ME/ECE 4710 Motion and Control Lab Experiments and Reports

ME/ECE 4710 Motion and Control
Lab Experiments and Reports
The objective of the lab is to integrate experimental results and theoretical analyses of basic motion and
control systems. Primarily hydraulic actuation systems will be discussed. We will also discuss data
acquisition and analysis, system identification, electronic control systems, and report preparation.
There are five laboratory experiments conducted during the semester. Each experiment will be conducted
in teams, with one report submitted per team (except ME 5950 students who will submit their own
Lab Reports
Each team is required to write a report for each experiment that is conducted during the laboratory
sessions. To be considered for full credit, these reports must:
have the provided title page
be written in the third person and in the required format
be typed using a word-processor using an equation editor as necessary
be submitted electronically as a PDF document
The reports must be written as engineering reports that can be read and understood by other engineers.
Each report should reference the lab procedure document for that experiment. Do not, however,
reproduce the steps provided in the lab procedure in your report. The idea is to provide an engineering
description and analysis of your work, not a step-by-step recipe for reproducing your results.
Correct grammar and spelling are required. All equations should be presented using an equation editor.
Each report is due two weeks from the day the experiment is conducted. You will be reminded of the due
date in class the week before.
The reports will be graded on a percentage basis. As long as each member of a team contributes to the
final product, each will receive the same report grade. Reports received later than the specified due-date
will receive a 15 point penalty per day. If you feel you have a valid reason for a late report, discuss it with
the instructor (preferably prior to the due date).
Your report grade will be based on the following percentages:
Organization and presentation of report
Grammar and spelling
Technical presentation, content, analysis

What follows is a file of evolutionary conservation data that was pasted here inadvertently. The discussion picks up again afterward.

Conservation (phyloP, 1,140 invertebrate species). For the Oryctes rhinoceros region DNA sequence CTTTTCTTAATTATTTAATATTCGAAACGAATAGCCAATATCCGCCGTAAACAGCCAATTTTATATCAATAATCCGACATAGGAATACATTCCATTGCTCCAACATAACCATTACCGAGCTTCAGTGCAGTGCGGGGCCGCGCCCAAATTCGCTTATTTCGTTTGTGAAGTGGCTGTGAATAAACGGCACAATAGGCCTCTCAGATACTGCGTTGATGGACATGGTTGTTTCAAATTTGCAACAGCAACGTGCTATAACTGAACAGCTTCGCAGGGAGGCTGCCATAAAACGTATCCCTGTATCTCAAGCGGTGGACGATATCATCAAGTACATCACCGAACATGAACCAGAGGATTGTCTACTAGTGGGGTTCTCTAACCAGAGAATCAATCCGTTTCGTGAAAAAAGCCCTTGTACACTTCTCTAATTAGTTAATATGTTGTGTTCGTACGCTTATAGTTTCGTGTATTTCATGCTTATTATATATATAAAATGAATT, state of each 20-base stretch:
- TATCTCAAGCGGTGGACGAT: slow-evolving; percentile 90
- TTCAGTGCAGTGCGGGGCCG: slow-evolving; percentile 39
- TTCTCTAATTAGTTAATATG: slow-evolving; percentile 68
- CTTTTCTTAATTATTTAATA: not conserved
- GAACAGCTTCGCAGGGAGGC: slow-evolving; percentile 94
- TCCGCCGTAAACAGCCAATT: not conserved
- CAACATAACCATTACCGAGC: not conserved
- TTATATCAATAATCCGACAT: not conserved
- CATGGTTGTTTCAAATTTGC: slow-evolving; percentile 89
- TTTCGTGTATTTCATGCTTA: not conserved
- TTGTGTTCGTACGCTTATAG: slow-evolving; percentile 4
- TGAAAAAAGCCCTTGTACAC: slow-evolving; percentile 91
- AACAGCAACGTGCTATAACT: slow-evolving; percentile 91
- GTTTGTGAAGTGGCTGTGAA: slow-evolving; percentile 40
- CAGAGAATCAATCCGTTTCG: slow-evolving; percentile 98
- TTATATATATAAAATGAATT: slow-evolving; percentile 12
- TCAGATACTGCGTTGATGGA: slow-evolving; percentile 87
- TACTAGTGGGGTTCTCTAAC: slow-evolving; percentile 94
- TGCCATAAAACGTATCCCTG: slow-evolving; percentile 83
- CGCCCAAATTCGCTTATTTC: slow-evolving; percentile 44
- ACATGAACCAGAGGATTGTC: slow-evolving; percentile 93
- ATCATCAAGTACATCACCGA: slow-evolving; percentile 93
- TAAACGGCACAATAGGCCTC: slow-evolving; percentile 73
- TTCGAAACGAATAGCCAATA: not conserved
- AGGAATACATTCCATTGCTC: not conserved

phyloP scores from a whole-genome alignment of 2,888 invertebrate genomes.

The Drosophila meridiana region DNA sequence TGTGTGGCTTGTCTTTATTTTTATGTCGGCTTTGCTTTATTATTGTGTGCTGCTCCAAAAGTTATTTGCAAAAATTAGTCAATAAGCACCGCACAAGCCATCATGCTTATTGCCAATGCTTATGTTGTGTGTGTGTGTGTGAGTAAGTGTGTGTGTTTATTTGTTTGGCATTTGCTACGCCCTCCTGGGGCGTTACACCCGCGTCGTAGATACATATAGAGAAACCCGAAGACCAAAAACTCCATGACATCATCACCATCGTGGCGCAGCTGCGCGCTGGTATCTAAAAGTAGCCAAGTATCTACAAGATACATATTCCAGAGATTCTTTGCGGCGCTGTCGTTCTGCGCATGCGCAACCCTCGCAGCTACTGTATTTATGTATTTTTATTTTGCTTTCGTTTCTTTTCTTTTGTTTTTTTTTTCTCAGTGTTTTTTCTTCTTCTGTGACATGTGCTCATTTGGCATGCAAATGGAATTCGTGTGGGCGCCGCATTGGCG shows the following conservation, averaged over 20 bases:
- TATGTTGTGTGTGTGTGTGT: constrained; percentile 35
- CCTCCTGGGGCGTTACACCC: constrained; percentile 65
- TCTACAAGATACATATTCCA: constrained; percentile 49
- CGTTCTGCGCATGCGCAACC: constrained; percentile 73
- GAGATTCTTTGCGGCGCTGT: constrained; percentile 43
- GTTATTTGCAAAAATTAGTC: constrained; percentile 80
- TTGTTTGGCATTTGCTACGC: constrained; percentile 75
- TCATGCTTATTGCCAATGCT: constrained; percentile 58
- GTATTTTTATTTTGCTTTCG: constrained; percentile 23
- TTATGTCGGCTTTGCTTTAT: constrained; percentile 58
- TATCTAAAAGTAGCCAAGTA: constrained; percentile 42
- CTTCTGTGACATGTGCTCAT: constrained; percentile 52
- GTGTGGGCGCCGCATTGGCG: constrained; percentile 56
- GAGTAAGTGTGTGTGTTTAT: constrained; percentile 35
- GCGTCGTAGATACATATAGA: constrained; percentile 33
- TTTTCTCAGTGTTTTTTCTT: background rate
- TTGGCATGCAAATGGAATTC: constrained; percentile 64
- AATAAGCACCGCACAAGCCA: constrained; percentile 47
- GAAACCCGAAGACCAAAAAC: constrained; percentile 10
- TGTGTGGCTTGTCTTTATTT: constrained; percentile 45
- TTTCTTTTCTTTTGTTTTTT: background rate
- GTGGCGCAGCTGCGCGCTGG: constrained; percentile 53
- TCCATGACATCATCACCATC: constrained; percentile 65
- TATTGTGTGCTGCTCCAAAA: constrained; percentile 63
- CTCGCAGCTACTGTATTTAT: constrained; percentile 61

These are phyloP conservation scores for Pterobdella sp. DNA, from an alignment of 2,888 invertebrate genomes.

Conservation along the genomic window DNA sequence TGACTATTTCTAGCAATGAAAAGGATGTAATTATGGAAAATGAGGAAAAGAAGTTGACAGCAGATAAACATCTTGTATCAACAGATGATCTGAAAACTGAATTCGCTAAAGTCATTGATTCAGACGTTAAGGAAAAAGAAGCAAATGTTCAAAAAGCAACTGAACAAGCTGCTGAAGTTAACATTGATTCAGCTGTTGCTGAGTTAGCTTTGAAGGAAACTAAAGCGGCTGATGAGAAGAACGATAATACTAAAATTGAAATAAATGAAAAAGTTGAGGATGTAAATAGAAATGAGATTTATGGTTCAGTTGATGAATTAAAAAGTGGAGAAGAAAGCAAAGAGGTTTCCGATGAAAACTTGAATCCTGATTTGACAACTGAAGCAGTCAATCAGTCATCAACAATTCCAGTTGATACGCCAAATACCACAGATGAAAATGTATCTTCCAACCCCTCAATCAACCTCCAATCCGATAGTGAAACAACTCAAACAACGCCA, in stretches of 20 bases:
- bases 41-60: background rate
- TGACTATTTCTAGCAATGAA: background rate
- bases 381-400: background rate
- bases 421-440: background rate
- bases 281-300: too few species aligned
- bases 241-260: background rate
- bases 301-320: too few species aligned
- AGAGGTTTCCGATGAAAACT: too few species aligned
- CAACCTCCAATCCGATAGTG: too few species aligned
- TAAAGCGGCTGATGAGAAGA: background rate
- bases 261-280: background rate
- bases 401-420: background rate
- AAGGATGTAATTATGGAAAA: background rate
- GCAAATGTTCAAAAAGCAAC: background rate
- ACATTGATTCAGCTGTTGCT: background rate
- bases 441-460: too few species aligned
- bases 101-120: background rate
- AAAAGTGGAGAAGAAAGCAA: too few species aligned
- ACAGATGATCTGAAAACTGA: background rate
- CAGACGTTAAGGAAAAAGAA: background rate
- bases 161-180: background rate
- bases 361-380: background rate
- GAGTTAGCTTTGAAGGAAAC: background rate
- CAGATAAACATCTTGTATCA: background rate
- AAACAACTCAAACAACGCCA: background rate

20 %
20 %
60 %
100 %
Required Format of Lab Reports
All lab reports must be double-spaced and have the following five sections:
Experimental Procedures
Experimental Results
Analysis and Conclusions.
They must also have a title page using the correct format (a Word document file is on the course web site
for your use). Organization, clarity, and completeness of the report are very important.
Abstract (should be short and concise)
o State concisely and completely:
o Major objectives
o Major conclusions
Introduction (should generally be longer than the Abstract)
o Description of the subject background and of the scope of the experiment.
o Describe elements of theoretical background related to the experiment. Use reference books and
the web for background material. Remember, however, that reports must be your own work. Do
not copy and paste information from other sources!
o What is the purpose of this experiment?
Experimental Procedures
o Description of the test set-up and the equipment used as they pertain to your experiment. Simple
figures are always helpful. Each figure must be referred to explicitly in the text. You are welcome
to use any figures you find on the course web site.
o Description of the testing procedure. Focus on the big picture. Describe the procedures as they
apply to your experiment. Reference the step-by-step procedure provided by the instructor as
necessary, but do not repeat it.
o Provide a written summary of the data you collected. Include tables and graphs as necessary. All
tables and graphs should be referenced explicitly in the text.
o Graphs must be computer generated with self-explanatory labeling. All graphs must have titles.
Axes must be labeled with units and scales. Presentation is important.
o Include only the data you measured, NOT data derived from your measurements. Save derived
data for the analysis-conclusions section.
Analysis and Conclusions
o Analyze and interpret your data. Provide conclusions of the experiment. What did you learn?
Present any analyses required to support your conclusions.
o Present and explain any formulas used in the data analysis (you don’t need to explain units
o Discuss and justify possible error sources.
o Discuss limitations of the equipment and methods used.